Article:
Chicago Sky Upset New York to End Liberty’s Unbeaten Streak

chicago sky's angel reese on the court against new york liberty
Angel Reese registered a near double-double against a strong Liberty side. (Evan Yu/NBAE via Getty Images)

The Liberty’s unbeaten streak came to an end on Thursday as Angel Reese and the Chicago Sky got the upset win over New York with a final score of 90-81. 

Angel Reese stood out with a near double-double, registering 13 points and nine rebounds. She’s currently the only rookie this season to exceed 10 points in her first three games, and the first player in Sky history to begin their career with three consecutive double-digit scoring games, per ESPN Stats & Info.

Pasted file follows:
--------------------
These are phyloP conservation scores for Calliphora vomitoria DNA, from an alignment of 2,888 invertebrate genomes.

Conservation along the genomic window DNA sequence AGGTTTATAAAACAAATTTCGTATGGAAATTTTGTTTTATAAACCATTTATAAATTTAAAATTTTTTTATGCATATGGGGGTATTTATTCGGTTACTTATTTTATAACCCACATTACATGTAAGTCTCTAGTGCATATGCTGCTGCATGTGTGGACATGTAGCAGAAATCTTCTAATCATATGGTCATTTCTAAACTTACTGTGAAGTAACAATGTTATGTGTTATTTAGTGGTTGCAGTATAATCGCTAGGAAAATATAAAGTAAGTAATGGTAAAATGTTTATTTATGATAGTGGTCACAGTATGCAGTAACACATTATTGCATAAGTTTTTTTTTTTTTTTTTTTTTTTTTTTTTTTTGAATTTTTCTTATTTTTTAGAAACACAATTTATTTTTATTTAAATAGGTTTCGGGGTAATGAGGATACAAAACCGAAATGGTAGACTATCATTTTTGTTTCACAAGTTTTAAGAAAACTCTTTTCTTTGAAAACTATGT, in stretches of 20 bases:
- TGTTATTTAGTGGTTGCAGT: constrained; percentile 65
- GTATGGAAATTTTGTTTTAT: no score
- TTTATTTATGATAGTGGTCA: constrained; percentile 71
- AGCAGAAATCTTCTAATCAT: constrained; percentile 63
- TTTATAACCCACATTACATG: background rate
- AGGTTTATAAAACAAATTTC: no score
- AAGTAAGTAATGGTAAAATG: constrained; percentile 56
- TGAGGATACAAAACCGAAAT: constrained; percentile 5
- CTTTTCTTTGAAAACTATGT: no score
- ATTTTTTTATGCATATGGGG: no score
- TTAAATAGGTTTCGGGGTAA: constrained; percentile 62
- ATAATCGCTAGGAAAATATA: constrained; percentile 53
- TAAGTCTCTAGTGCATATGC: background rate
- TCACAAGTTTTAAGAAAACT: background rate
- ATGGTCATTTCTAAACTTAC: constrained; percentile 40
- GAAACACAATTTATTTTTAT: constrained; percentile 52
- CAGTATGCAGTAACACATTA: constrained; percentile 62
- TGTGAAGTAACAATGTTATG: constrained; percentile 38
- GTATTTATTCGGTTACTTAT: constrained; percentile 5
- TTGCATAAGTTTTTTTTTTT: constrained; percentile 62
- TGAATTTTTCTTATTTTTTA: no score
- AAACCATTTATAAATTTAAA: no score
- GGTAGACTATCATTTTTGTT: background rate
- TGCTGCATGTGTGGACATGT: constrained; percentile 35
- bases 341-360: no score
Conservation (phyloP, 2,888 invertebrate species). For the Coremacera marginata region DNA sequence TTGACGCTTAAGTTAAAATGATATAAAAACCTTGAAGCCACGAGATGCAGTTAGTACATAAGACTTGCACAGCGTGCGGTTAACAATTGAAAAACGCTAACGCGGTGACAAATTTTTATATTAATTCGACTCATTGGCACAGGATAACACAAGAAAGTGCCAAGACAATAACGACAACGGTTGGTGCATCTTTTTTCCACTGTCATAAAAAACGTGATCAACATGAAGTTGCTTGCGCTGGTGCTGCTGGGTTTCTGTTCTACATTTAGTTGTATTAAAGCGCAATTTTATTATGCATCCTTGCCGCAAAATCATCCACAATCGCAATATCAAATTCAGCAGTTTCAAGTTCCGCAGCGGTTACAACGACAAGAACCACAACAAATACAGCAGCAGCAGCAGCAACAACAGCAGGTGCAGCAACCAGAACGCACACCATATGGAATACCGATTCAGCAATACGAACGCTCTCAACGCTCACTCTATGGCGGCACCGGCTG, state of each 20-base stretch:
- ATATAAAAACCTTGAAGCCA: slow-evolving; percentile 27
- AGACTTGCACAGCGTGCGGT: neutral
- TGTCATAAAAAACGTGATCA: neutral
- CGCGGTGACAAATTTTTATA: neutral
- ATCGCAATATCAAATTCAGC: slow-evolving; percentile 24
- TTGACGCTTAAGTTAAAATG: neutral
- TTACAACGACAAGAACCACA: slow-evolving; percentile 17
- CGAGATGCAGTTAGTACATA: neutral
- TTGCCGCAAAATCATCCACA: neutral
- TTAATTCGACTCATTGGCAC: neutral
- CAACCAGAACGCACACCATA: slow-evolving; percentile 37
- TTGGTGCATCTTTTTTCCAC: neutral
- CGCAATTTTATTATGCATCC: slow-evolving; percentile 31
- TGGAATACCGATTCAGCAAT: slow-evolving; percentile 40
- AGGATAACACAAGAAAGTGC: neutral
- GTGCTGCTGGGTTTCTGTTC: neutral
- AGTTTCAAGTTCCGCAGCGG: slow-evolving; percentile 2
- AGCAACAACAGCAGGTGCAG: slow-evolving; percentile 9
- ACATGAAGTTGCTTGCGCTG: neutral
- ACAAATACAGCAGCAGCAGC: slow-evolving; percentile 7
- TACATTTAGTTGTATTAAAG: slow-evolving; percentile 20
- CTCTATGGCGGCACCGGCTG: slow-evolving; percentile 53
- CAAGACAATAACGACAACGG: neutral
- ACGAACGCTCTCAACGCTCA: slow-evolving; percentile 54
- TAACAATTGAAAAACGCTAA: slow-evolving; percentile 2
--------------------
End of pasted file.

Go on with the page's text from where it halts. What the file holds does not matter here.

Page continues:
The outcome may not have come as a surprise to Liberty stars Breanna Stewart and Jonquel Jones, who sung Reese’s praises ahead of the game.

"She’s a workhorse," Stewart told The Post. "She doesn’t stop. She’s tough, she’s strong, she’s tough to box out and good at cleaning up for her team offensively and defensively."

"I feel like she’s an energizer bunny," Jones added. "She doesn’t stop moving, she doesn’t stop crashing the boards. Just someone that is gonna be relentless in her approach to getting to the glass and playing tough."

It was the first time Chicago has met New York this season. The game was especially meaningful for new Chicago head coach Teresa Weatherspoon, who led the Liberty for seven years as a player and joined the team's Ring of Honor in 2011.